CH223HW2solutions

CH223HW2solutions - CH 223-001/003 Spring 2012 Homework 2...

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CH 223-001/003 Spring 2012 Homework 2 SOLUTIONS This HW assignment provides an opportunity to practice breaking seemingly complex questions down into smaller questions you already know the answers to. (Even if you don’t know that you know the answers.) Some general tips for approaching problems like these: Read the problem carefully. This is essential for determining exactly what you are being asked to do (and what you are not being asked to do). Assume you are not being asked about reactions that we have not discussed in lecture. Even if you do not recognize the specific components of a reaction, the product of a reaction tells you what must be true. The product tells you which bonds are formed, and thus which atoms and bonds you need to focus on in your answer. Once you identify a bond you need to make, you probably only know a few ways to make it. (Sometimes only one way.) For any reaction you know to form a given bond, once you remember the mechanism for that reaction most of the details will fall into place. It is often helpful to work a problem backwards as well as forwards.
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Problem 1. Read the problem carefully and look at the product (acetominophen). Note that I tell you how to put an acyl group on the nitrogen atom. This means that if you can get to 4-aminophenol, you already have a reaction for converting this to acetominophen. Thus, the question is really, “How do I make 4- aminophenol from benzene?” not “How do I make acetominophen from benzene?” Compare the structures of benzene and the new target, 4-aminophenol. The final product tells you that you need to make a C-O bond and a C-N bond, starting from benzene. Thinking forward from benzene: You only know one way to make a C-O bond on a benzene ring: nucleophilic aromatic substitution on a nitro halobenzene. You only know one way to make a C-N bond on a benzene ring: electrophilic aromatic nitration. Thinking backwards from 4-aminophenol: You only know one way to get to an NH 2 group on a benzene ring: reduction of a nitro group on a benzene ring. While you could, in principle, reduce an NO 2 group to an NH 2 group at any time, you know you need to have an NO 2 group on the ring to put the OH in place. Thus, reduction of NO 2 to NH 2 must come after the OH group is in place. This means that 4-nitrophenol could be a new target structure. (That is, the question is now simplified to, “How do I make 4-nitrophenol from benzene?”) If I had given you phenol as a starting material, you would be down to the last step: nitration of phenol. But I didn’t, and you aren’t. * This brings you back to the only way you know how to make a C-O bond to a benzene ring: nucleophilic aromatic substitution of a nitro halobenzene with an anionic oxygen nucleophile. In this case, HO is the nucleophile of choice. Now all you need to figure out how to turn benzene into a 4-nitro haloaromatic.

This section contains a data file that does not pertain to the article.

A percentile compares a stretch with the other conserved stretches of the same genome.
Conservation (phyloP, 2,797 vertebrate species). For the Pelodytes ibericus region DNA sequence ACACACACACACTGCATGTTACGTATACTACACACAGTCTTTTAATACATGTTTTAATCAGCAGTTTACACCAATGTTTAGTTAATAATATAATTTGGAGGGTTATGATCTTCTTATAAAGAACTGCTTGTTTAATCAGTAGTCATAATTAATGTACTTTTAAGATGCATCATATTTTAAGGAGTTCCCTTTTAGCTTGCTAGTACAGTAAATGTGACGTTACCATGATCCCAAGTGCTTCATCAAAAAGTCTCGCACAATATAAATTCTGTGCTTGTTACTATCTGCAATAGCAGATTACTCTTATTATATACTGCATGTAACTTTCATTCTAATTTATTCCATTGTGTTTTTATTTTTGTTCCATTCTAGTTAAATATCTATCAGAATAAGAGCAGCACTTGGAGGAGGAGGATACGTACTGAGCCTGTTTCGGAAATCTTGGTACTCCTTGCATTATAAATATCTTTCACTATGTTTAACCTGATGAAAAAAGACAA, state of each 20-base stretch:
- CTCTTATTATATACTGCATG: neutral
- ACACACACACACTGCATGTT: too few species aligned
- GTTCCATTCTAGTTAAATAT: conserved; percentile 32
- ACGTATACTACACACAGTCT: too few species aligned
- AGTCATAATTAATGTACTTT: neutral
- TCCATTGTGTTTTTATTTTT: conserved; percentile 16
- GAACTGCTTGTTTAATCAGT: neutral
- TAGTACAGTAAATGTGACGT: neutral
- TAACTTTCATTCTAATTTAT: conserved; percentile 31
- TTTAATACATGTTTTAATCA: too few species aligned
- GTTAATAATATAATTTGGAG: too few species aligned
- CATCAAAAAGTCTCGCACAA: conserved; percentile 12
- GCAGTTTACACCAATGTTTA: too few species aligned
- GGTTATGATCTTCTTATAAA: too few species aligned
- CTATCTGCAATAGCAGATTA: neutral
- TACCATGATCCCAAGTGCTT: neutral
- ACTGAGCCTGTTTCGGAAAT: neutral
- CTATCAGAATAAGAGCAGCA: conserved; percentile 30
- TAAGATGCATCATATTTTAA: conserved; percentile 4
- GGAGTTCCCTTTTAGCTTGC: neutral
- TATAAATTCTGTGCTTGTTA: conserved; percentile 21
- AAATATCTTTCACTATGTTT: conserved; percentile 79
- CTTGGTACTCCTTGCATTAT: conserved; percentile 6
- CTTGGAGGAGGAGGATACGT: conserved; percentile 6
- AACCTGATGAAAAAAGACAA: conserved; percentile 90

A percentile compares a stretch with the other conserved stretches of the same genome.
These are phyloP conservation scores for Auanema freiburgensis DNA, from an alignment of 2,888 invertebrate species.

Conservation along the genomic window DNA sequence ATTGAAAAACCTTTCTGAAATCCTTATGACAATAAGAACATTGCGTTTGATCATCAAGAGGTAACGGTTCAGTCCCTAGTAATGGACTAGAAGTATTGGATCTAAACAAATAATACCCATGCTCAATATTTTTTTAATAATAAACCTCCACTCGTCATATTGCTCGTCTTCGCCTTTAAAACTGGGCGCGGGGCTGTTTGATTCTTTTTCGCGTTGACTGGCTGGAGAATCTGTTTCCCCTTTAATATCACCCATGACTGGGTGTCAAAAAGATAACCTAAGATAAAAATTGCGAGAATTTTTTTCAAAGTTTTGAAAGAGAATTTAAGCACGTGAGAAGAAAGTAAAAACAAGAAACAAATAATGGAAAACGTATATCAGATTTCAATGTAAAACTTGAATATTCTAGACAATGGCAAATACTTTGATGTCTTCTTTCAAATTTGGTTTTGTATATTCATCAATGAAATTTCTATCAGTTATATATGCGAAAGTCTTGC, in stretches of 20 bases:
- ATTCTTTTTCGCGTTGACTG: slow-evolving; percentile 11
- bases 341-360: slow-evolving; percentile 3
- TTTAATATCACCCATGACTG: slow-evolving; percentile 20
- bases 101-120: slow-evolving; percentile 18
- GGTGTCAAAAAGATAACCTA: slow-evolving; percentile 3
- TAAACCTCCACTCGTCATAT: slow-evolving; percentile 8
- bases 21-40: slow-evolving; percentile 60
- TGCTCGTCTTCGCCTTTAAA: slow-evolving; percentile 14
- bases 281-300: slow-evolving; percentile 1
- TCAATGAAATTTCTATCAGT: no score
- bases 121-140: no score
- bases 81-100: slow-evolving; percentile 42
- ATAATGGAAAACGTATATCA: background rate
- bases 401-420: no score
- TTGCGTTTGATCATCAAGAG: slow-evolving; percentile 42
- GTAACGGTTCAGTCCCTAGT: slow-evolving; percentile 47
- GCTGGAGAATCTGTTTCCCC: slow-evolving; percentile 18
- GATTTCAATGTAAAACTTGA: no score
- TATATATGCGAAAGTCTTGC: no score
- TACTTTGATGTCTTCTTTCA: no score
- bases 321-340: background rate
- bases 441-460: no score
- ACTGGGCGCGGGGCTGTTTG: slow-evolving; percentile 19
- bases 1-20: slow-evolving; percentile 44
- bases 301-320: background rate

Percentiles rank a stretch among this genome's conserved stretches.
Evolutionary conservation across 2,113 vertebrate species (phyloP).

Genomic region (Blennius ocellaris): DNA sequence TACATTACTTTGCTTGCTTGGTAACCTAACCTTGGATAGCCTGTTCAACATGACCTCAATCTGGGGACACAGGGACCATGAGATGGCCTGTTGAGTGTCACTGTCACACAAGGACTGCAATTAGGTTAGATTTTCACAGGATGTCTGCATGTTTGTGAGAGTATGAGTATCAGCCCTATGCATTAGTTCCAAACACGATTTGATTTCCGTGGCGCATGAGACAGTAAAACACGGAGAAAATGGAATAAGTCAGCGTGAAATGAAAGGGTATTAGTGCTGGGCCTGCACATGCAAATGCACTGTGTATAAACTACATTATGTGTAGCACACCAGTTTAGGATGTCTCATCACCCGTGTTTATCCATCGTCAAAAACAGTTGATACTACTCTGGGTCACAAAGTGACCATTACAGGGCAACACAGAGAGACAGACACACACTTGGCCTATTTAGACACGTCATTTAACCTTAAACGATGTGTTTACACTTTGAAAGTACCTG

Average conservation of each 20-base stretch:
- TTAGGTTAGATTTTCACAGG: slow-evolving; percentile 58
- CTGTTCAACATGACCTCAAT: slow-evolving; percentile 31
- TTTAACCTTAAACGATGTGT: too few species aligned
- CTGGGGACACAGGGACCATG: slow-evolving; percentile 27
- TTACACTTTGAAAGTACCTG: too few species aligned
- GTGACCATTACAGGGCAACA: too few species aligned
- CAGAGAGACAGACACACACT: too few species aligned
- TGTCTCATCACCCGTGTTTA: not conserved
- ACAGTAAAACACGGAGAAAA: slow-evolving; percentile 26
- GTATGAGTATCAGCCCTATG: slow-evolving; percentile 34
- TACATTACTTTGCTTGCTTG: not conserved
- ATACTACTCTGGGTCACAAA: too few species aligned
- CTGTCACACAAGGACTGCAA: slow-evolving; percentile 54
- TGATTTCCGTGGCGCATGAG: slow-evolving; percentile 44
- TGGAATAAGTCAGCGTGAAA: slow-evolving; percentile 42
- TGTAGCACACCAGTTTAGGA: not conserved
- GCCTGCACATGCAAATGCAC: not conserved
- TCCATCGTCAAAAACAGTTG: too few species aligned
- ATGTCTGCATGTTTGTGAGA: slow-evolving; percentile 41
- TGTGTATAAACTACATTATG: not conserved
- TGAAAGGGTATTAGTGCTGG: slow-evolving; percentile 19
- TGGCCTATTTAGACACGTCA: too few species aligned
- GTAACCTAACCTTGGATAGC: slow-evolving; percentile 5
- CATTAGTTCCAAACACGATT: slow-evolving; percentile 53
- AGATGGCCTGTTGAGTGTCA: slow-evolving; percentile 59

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This note was uploaded on 03/03/2012 for the course CHEM 223 taught by Professor S during the Fall '10 term at N.C. State.

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CH223HW2solutions - CH 223-001/003 Spring 2012 Homework 2...

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